you’d think that a bunch of kids who spent their formative years being looked down upon by kids who thought they were better than us because their parents had some money would treat each other with kindness. or at least understanding. but, as is the way with many things in this world, that kind of thing just rolls downhill.

within our world of the “have nots” there was still a pecking order. there were kids like me who probably would have been "officially" considered lower-middle class, and then there were the really poor kids. dirt farmers, as they were often called. these were kids who didn’t get to take a bath every day. kids who wore the same clothes two days in a row. kids whose eyes looked sad.

they lived in trailers. in shacks with outhouses. i remember one brother and sister -- jimbo and teresa -- who lived in an rv. they walked out of the hollow, out to the “hard road” to catch the bus every day.

the school system didn’t make it much better for them, despite their good intentions. their subsidized lunch cards were a different color than the regular lunch cards. blue, as i recall.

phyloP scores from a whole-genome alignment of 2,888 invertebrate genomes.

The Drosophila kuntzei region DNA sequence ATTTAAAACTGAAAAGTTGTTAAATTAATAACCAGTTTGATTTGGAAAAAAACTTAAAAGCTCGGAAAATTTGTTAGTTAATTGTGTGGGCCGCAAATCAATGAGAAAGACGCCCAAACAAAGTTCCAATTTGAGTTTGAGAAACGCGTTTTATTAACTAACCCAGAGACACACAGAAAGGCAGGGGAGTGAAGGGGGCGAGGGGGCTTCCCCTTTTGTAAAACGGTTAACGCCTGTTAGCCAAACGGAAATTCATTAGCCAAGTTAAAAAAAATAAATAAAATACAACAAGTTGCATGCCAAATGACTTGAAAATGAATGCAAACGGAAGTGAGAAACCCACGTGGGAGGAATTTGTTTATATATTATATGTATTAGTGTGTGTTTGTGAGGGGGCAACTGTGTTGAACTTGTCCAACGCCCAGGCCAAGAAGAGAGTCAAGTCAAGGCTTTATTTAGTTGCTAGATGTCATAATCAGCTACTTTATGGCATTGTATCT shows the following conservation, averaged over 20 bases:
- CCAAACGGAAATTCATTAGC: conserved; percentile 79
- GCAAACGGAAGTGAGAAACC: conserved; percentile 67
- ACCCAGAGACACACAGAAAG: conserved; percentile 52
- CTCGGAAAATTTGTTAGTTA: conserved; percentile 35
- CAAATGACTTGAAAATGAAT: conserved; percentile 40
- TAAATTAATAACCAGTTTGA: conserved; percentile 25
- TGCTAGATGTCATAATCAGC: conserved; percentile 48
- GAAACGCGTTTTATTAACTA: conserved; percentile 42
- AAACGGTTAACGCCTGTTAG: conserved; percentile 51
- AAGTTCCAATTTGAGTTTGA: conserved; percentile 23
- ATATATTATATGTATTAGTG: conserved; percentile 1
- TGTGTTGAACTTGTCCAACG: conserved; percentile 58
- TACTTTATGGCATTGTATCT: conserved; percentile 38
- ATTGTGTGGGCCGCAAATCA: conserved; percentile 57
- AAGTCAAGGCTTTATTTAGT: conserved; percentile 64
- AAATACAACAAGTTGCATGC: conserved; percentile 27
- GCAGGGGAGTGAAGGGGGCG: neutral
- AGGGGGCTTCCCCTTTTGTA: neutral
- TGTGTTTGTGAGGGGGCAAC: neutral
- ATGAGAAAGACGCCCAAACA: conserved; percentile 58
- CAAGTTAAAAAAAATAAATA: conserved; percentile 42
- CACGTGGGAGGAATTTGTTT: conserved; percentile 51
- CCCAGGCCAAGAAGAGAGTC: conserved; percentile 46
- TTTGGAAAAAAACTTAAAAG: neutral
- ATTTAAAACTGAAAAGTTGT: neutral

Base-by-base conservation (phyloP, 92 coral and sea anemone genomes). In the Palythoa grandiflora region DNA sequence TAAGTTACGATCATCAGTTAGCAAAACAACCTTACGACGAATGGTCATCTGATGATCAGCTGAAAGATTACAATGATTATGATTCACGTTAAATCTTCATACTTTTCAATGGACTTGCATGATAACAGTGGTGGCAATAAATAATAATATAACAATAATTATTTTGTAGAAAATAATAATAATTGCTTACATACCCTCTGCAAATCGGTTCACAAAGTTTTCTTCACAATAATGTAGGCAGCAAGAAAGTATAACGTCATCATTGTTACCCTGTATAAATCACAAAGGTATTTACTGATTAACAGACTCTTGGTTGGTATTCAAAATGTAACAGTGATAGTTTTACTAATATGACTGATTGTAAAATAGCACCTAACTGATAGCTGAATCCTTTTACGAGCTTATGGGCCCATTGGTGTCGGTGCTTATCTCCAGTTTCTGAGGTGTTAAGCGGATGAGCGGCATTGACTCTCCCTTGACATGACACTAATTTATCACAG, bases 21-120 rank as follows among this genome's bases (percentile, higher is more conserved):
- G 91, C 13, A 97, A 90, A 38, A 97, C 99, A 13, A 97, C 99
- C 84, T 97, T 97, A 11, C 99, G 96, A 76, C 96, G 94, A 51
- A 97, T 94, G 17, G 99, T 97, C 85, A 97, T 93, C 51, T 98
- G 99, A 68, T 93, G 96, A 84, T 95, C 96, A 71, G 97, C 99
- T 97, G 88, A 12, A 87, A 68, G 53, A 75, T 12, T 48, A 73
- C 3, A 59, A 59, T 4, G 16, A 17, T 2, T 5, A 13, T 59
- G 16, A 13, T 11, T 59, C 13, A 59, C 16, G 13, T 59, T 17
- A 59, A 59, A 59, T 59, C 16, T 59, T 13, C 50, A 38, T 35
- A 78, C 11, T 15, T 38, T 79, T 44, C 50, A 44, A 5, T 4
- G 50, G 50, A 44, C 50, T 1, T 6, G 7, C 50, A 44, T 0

“hey, jimbo! what color is your lunch ticket?” the boys would taunt.

i remember once, around christmas in my sixth grade year, my school had a clothing drive. my mom gathered up some clothes i had outgrown and sent them to school with me in a grocery bag. i remember asking her why we didn’t have a yard sale instead. we could use the money ourselves, after all.

“and sell that that sweater for, what, fifty cents? and what will you buy with that fifty cents? gum? candy? would you rather have fifty cents to buy gum which will be gone in a day, or give that sweater to someone who will wear it to stay warm all winter?”

well, i had been saving up for a record player, and could have used the fifty cents, but i had to admit that i could see her point.